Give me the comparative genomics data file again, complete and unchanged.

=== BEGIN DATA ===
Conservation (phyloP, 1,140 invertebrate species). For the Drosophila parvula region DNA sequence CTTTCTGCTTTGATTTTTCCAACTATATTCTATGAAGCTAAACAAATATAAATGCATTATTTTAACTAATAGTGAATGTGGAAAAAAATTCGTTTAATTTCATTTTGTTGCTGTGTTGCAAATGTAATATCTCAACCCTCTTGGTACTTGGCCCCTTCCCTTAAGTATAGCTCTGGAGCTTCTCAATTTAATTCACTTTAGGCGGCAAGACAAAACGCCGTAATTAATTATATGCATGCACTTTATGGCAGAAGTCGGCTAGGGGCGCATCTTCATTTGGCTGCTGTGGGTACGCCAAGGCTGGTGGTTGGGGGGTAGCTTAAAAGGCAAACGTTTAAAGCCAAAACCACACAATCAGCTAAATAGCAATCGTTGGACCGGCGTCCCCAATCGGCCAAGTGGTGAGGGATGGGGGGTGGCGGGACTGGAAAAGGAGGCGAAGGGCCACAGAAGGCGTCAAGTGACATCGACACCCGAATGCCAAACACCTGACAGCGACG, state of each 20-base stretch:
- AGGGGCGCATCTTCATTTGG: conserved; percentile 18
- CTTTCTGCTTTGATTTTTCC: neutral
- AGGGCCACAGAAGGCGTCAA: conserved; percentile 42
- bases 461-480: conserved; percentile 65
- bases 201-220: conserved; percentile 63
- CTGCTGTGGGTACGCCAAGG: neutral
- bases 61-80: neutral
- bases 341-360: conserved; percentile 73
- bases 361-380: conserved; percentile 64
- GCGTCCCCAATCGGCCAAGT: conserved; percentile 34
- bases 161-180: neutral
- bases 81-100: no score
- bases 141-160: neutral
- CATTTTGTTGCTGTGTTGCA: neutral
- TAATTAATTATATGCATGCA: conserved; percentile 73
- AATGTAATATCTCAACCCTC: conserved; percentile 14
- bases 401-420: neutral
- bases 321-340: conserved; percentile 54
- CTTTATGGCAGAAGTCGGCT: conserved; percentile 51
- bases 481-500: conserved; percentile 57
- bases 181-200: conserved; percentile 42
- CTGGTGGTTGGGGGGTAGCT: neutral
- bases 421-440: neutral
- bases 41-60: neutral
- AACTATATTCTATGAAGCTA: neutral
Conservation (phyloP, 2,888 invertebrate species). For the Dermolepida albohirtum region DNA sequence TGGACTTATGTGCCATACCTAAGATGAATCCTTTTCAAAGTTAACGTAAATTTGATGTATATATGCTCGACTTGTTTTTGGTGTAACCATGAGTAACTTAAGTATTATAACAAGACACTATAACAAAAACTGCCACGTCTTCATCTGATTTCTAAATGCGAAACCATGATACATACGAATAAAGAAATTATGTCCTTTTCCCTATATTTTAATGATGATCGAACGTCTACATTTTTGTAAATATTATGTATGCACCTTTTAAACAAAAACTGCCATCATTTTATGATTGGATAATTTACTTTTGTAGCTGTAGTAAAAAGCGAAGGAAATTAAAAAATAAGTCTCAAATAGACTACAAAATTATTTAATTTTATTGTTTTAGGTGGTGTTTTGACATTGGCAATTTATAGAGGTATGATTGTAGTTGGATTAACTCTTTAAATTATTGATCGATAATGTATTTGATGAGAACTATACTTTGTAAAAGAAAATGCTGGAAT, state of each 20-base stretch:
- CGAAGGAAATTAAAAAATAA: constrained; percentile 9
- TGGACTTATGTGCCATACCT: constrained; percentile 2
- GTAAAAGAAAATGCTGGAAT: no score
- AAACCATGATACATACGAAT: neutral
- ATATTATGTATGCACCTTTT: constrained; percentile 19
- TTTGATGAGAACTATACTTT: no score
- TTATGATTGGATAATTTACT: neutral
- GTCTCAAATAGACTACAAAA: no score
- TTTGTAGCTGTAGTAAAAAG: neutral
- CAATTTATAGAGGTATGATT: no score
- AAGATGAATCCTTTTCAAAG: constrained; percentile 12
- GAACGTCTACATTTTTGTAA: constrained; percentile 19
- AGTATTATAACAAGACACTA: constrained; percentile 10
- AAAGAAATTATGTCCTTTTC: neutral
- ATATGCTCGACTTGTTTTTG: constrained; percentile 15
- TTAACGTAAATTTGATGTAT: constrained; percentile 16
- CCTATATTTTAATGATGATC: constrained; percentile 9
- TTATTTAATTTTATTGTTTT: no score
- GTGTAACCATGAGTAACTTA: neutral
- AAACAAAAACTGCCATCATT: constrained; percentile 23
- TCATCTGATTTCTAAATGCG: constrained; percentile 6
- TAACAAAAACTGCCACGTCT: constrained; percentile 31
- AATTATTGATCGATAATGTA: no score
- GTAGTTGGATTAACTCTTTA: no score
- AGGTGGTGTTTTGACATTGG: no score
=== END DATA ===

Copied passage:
Conservation (phyloP, 1,140 invertebrate species). For the Drosophila parvula region DNA sequence CTTTCTGCTTTGATTTTTCCAACTATATTCTATGAAGCTAAACAAATATAAATGCATTATTTTAACTAATAGTGAATGTGGAAAAAAATTCGTTTAATTTCATTTTGTTGCTGTGTTGCAAATGTAATATCTCAACCCTCTTGGTACTTGGCCCCTTCCCTTAAGTATAGCTCTGGAGCTTCTCAATTTAATTCACTTTAGGCGGCAAGACAAAACGCCGTAATTAATTATATGCATGCACTTTATGGCAGAAGTCGGCTAGGGGCGCATCTTCATTTGGCTGCTGTGGGTACGCCAAGGCTGGTGGTTGGGGGGTAGCTTAAAAGGCAAACGTTTAAAGCCAAAACCACACAATCAGCTAAATAGCAATCGTTGGACCGGCGTCCCCAATCGGCCAAGTGGTGAGGGATGGGGGGTGGCGGGACTGGAAAAGGAGGCGAAGGGCCACAGAAGGCGTCAAGTGACATCGACACCCGAATGCCAAACACCTGACAGCGACG, state of each 20-base stretch:
- AGGGGCGCATCTTCATTTGG: conserved; percentile 18
- CTTTCTGCTTTGATTTTTCC: neutral
- AGGGCCACAGAAGGCGTCAA: conserved; percentile 42
- bases 461-480: conserved; percentile 65
- bases 201-220: conserved; percentile 63
- CTGCTGTGGGTACGCCAAGG: neutral
- bases 61-80: neutral
- bases 341-360: conserved; percentile 73
- bases 361-380: conserved; percentile 64
- GCGTCCCCAATCGGCCAAGT: conserved; percentile 34
- bases 161-180: neutral
- bases 81-100: no score
- bases 141-160: neutral
- CATTTTGTTGCTGTGTTGCA: neutral
- TAATTAATTATATGCATGCA: conserved; percentile 73
- AATGTAATATCTCAACCCTC: conserved; percentile 14
- bases 401-420: neutral
- bases 321-340: conserved; percentile 54
- CTTTATGGCAGAAGTCGGCT: conserved; percentile 51
- bases 481-500: conserved; percentile 57
- bases 181-200: conserved; percentile 42
- CTGGTGGTTGGGGGGTAGCT: neutral
- bases 421-440: neutral
- bases 41-60: neutral
- AACTATATTCTATGAAGCTA: neutral
Conservation (phyloP, 2,888 invertebrate species). For the Dermolepida albohirtum region DNA sequence TGGACTTATGTGCCATACCTAAGATGAATCCTTTTCAAAGTTAACGTAAATTTGATGTATATATGCTCGACTTGTTTTTGGTGTAACCATGAGTAACTTAAGTATTATAACAAGACACTATAACAAAAACTGCCACGTCTTCATCTGATTTCTAAATGCGAAACCATGATACATACGAATAAAGAAATTATGTCCTTTTCCCTATATTTTAATGATGATCGAACGTCTACATTTTTGTAAATATTATGTATGCACCTTTTAAACAAAAACTGCCATCATTTTATGATTGGATAATTTACTTTTGTAGCTGTAGTAAAAAGCGAAGGAAATTAAAAAATAAGTCTCAAATAGACTACAAAATTATTTAATTTTATTGTTTTAGGTGGTGTTTTGACATTGGCAATTTATAGAGGTATGATTGTAGTTGGATTAACTCTTTAAATTATTGATCGATAATGTATTTGATGAGAACTATACTTTGTAAAAGAAAATGCTGGAAT, state of each 20-base stretch:
- CGAAGGAAATTAAAAAATAA: constrained; percentile 9
- TGGACTTATGTGCCATACCT: constrained; percentile 2
- GTAAAAGAAAATGCTGGAAT: no score
- AAACCATGATACATACGAAT: neutral
- ATATTATGTATGCACCTTTT: constrained; percentile 19
- TTTGATGAGAACTATACTTT: no score
- TTATGATTGGATAATTTACT: neutral
- GTCTCAAATAGACTACAAAA: no score
- TTTGTAGCTGTAGTAAAAAG: neutral
- CAATTTATAGAGGTATGATT: no score
- AAGATGAATCCTTTTCAAAG: constrained; percentile 12
- GAACGTCTACATTTTTGTAA: constrained; percentile 19
- AGTATTATAACAAGACACTA: constrained; percentile 10
- AAAGAAATTATGTCCTTTTC: neutral
- ATATGCTCGACTTGTTTTTG: constrained; percentile 15
- TTAACGTAAATTTGATGTAT: constrained; percentile 16
- CCTATATTTTAATGATGATC: constrained; percentile 9
- TTATTTAATTTTATTGTTTT: no score
- GTGTAACCATGAGTAACTTA: neutral
- AAACAAAAACTGCCATCATT: constrained; percentile 23
- TCATCTGATTTCTAAATGCG: constrained; percentile 6
- TAACAAAAACTGCCACGTCT: constrained; percentile 31
- AATTATTGATCGATAATGTA: no score
- GTAGTTGGATTAACTCTTTA: no score
- AGGTGGTGTTTTGACATTGG: no score